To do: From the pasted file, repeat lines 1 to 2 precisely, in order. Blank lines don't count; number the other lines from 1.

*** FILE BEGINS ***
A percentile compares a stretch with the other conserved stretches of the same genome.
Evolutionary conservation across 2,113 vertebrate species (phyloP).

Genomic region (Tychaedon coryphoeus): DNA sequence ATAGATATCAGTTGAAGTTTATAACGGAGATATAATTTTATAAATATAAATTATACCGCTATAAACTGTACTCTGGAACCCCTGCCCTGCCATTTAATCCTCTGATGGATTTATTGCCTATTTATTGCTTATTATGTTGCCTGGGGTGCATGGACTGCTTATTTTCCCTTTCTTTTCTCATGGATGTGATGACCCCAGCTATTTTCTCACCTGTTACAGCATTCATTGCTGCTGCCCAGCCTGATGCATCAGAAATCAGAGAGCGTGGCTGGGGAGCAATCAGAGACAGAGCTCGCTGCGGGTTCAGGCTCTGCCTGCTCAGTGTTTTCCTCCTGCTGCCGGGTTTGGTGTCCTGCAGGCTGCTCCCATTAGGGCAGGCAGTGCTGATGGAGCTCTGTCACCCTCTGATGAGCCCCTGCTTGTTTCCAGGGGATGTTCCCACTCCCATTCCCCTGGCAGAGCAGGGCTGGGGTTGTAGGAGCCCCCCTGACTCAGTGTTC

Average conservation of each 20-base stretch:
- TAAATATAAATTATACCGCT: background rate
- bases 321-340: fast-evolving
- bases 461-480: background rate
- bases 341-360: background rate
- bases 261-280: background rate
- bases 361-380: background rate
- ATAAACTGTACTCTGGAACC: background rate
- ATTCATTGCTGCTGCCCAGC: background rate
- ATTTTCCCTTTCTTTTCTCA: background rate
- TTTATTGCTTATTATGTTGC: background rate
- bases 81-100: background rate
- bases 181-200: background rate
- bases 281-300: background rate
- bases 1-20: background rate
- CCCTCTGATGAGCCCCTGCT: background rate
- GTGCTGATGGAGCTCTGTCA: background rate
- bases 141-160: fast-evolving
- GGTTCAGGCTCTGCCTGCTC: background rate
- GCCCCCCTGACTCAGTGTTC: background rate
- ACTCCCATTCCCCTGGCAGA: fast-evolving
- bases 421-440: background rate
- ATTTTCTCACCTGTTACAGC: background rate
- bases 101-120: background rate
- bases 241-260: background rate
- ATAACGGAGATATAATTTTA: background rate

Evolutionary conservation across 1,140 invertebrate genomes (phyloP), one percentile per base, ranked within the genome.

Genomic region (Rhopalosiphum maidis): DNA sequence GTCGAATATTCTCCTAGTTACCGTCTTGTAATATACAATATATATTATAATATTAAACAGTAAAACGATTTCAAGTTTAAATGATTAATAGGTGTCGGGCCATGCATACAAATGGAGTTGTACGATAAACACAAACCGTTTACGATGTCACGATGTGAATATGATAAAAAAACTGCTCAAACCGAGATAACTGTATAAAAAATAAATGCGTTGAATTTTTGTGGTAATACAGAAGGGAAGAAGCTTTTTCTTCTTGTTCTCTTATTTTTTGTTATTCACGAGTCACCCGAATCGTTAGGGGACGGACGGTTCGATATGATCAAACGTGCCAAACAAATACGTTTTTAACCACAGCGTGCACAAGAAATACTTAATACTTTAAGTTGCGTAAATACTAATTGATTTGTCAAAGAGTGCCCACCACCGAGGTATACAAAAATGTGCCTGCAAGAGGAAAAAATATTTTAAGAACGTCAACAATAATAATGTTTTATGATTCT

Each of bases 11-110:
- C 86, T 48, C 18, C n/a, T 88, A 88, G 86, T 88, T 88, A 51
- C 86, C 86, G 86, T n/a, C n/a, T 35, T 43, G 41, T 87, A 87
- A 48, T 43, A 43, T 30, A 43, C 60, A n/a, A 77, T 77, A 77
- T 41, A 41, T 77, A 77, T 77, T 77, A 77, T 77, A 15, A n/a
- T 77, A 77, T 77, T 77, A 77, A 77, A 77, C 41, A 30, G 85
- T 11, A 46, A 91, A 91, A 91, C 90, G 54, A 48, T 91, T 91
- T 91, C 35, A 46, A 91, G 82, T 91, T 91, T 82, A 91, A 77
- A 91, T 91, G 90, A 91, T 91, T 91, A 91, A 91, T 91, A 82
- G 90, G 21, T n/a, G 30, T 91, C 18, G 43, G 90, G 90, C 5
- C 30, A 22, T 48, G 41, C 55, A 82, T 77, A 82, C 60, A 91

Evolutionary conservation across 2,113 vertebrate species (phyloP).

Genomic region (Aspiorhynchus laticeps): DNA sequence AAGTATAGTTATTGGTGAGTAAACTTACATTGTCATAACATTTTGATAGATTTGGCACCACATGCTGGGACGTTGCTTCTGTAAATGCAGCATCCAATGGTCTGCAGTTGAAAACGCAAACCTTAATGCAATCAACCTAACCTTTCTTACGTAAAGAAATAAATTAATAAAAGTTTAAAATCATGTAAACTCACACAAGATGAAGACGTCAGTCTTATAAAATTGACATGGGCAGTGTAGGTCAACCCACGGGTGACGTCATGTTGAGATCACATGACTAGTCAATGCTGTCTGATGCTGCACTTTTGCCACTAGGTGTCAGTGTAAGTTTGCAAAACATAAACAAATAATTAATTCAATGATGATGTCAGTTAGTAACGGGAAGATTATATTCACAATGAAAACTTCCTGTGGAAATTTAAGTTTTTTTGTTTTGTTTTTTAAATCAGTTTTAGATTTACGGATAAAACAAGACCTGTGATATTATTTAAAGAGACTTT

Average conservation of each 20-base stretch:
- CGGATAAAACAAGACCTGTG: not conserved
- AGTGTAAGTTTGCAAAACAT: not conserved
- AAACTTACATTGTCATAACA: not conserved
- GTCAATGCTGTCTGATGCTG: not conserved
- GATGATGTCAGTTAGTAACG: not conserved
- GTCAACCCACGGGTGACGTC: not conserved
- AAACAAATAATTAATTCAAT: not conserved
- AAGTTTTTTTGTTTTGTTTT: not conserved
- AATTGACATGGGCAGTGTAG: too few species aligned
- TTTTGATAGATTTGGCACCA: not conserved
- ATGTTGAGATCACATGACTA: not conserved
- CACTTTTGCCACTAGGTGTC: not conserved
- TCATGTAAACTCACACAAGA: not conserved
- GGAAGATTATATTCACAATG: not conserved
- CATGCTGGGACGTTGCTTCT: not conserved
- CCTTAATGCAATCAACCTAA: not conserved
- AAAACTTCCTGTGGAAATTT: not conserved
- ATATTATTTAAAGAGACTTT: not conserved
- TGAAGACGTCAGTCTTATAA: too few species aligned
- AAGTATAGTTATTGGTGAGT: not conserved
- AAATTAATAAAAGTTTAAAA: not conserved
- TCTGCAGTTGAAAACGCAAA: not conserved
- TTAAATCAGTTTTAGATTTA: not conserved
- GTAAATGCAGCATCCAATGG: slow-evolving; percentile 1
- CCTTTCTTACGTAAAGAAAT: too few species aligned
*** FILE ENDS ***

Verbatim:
A percentile compares a stretch with the other conserved stretches of the same genome.
Evolutionary conservation across 2,113 vertebrate species (phyloP).